Peter, an Italian national, was recently transferred to Hong Kong to become the information technology director of his Italy-based company's regional headquarters.
Since 2001, his employer has conducted 360-degree feedback for all middle and senior managers every two years. Peter had received feedback in Italy in 2003 and 2005 and recently, for the first time, in Hong Kong after working here for more than a year.
When I looked at the results of all three reports, I noticed excellent feedback in 2003 and 2005, but rather mediocre results in 2007. His subordinates in Hong Kong, in particular, gave him unusually lower ratings than the excellent marks he received in Italy.
Peter was stunned when he saw these results and wondered what was going wrong. He said he hadn't changed his leadership style and did not understand why the results were so much different than before.
Peter said he found it quite a challenge adapting to the systems, processes and work style in Hong Kong that were very different from those in the Italian office. Looking back, he realised that initially he resisted the established processes and followed them only half-heartedly. That explained why he rated rather low.
But Peter was also rated lower when his Hong Kong colleagues were asked if he was clear in communicating, and whether people thought he acted genuinely and in a proper manner.
While his peers and superior gave him a good rating in these areas, his subordinates gave him much lower scores.
When he tried to understand this, he realised that his peers and superior were mostly expatriates, and mainly Italian. His subordinates, on the other hand, were locals. Since all his subordinates were proficient in English it seemed this was not so much a language barrier, but a cultural one.
Peter recalled one incident as an example. One of his subordinates, Jim, was in charge of implementing a major upgrade of a customer relationship management system. Peter discussed the schedule with Jim and focused on a few major milestones and the going-live date. When the first two milestones were delayed by more than two weeks each, and he was not warned in advance, Peter was upset.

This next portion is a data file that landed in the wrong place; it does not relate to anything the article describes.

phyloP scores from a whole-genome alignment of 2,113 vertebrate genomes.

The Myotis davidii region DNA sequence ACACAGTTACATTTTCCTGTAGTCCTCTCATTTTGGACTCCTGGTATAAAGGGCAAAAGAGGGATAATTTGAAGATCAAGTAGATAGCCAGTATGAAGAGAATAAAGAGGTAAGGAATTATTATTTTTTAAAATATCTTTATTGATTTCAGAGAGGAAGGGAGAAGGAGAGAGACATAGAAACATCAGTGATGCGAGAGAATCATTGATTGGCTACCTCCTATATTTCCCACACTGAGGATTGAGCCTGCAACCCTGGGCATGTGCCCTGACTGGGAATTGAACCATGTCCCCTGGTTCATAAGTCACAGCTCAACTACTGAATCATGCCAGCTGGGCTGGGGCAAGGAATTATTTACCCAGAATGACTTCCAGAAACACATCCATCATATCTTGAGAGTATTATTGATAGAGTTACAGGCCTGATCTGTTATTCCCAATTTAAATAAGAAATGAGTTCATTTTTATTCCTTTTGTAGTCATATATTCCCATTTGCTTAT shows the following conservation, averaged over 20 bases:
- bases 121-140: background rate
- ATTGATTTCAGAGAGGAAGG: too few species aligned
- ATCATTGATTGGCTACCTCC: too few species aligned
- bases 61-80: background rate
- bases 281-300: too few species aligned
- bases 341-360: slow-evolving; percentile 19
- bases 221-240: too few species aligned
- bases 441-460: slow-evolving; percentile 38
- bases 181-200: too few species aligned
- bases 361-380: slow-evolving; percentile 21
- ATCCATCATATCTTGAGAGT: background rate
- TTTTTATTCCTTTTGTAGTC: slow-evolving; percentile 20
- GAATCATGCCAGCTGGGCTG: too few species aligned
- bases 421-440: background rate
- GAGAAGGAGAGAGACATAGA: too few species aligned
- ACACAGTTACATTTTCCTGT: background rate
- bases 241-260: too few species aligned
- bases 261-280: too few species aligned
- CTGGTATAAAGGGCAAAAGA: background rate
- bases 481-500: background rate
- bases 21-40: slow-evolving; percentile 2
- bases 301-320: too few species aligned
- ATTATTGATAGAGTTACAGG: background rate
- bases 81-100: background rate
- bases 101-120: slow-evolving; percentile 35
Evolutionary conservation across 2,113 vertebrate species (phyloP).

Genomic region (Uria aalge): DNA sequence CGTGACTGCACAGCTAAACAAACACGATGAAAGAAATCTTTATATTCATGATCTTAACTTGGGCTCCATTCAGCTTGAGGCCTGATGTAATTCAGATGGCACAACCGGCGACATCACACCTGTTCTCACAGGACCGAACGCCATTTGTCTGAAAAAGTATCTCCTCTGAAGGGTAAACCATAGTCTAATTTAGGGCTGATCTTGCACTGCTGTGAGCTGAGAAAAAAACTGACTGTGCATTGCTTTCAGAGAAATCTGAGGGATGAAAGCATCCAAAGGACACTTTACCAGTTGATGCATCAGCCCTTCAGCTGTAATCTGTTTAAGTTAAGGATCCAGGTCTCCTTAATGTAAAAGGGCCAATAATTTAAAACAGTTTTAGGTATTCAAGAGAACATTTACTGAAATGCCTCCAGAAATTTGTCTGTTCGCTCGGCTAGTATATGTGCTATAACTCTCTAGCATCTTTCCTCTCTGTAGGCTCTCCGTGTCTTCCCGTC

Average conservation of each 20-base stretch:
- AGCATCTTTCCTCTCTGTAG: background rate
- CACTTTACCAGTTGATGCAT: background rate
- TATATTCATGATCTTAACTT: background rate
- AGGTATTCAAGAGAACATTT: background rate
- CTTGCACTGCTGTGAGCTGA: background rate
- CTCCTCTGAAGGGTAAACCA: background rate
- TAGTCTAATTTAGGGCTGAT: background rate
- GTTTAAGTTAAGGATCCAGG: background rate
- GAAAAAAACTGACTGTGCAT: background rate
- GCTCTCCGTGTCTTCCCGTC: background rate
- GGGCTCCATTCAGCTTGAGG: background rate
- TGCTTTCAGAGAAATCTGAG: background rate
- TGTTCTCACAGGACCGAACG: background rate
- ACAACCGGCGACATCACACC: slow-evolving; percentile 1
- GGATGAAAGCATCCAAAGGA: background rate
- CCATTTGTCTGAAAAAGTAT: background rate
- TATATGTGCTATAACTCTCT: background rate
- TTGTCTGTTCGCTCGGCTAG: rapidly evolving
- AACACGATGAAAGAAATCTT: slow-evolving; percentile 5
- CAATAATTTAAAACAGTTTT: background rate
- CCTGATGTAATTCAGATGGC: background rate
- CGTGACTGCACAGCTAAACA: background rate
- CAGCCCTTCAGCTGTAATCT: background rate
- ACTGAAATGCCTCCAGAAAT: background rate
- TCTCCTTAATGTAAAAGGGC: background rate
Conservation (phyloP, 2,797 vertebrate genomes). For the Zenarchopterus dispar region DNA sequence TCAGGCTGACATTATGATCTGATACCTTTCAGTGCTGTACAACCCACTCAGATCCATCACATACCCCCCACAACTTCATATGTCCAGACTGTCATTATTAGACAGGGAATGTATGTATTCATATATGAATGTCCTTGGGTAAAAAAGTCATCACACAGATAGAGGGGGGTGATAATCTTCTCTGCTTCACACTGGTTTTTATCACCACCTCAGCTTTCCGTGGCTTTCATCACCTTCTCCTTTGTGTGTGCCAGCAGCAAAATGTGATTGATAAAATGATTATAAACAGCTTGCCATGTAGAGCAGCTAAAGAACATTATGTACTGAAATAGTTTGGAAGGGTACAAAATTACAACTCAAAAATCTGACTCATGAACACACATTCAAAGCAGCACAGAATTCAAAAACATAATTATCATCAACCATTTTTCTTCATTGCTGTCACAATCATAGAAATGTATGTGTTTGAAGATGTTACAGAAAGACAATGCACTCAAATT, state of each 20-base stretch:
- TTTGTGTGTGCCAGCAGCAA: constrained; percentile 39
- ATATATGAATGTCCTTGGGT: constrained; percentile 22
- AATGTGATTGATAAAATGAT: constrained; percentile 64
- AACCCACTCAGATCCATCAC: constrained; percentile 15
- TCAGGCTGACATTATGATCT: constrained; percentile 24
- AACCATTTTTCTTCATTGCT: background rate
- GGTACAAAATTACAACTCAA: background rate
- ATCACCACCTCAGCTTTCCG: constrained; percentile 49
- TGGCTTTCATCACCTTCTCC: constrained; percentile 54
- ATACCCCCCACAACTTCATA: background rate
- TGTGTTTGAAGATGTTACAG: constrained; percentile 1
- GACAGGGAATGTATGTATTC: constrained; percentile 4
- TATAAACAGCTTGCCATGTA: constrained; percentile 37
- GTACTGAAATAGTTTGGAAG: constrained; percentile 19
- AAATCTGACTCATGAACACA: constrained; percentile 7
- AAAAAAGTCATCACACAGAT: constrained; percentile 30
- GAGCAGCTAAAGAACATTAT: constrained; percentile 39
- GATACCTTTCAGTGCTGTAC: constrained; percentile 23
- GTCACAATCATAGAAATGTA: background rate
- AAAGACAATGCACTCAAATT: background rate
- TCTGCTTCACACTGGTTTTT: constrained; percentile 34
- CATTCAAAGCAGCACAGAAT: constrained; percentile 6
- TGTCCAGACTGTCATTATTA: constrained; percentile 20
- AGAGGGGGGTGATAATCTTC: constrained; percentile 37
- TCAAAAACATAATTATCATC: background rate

Peter learned that his predecessor always walked Jim through a detailed planning process, giving Jim little ownership of the project. His former boss would more or less tell him what to do.
Rather than being like his predecessor, Peter realised that it was better to support Jim who could then learn how to perform the detail planning process. This way, Jim would grow as a project manager and soon would not need Peter's close guidance.
Peter also noticed that he was not yet able to build sufficiently close and trusting relationships with his subordinates. For example, Peter was puzzled with their lack of appreciation when he praised their good performance.
I shared with him the feedback from a couple of his subordinates. One of them said: "When Peter gives me positive feedback, I always suspect it is just given to soften me so that I will more easily accept any of his subsequent complaints." Based on my experience, this challenge can be dealt with in an active or a passive way. The passive approach is to keep giving positive feedback without subsequent criticism. Over time, his subordinates will feel increasingly safe and he will take the assessment more in the way it was meant. The active approach is to say that he simply wants to acknowledge their good work and that he has no other hidden agenda.
To conclude, being transferred into a new cultural environment brings various challenges for both manager and subordinates.
If certain practices that were successful in the country of origin do not seem to work in the new environment, don't be too quick to discard them, but first understand the situation, make careful modifications and take appropriate action.
Let’s keep progressing with purpose!